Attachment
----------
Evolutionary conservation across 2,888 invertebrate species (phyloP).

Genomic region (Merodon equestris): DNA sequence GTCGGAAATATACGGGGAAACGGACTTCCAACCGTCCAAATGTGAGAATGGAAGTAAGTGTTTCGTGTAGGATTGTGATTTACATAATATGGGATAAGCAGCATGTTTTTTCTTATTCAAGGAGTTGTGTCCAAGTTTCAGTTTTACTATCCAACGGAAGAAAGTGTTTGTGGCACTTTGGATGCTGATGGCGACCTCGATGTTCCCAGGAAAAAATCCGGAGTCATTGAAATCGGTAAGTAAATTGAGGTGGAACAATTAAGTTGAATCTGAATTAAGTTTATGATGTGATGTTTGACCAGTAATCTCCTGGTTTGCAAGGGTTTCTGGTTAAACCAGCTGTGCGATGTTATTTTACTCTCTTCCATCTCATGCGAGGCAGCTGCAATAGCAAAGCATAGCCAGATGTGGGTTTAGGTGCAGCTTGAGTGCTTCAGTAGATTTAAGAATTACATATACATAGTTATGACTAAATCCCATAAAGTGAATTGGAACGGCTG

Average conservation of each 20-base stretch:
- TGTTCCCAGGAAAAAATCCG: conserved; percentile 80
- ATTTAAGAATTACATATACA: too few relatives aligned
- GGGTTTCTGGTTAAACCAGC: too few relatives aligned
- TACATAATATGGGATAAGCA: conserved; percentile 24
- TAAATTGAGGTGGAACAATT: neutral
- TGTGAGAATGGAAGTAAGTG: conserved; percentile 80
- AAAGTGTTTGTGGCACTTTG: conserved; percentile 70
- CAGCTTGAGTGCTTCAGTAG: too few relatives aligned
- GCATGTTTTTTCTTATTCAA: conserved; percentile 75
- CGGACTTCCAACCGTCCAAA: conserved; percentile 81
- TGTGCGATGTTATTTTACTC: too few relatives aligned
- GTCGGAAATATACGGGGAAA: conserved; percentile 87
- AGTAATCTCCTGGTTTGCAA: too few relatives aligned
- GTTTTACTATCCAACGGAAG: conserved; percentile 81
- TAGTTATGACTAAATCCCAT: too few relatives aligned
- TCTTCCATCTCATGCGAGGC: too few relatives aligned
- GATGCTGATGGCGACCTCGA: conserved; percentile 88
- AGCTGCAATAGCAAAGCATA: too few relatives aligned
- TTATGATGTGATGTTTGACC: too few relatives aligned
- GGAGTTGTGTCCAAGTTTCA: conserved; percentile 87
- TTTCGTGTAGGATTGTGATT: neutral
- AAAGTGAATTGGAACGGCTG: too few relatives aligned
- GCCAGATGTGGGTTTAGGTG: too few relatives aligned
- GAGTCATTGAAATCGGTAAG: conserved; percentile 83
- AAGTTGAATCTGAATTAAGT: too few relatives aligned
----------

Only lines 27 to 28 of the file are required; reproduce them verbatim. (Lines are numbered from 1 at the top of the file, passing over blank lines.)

- GAGTCATTGAAATCGGTAAG: conserved; percentile 83
- AAGTTGAATCTGAATTAAGT: too few relatives aligned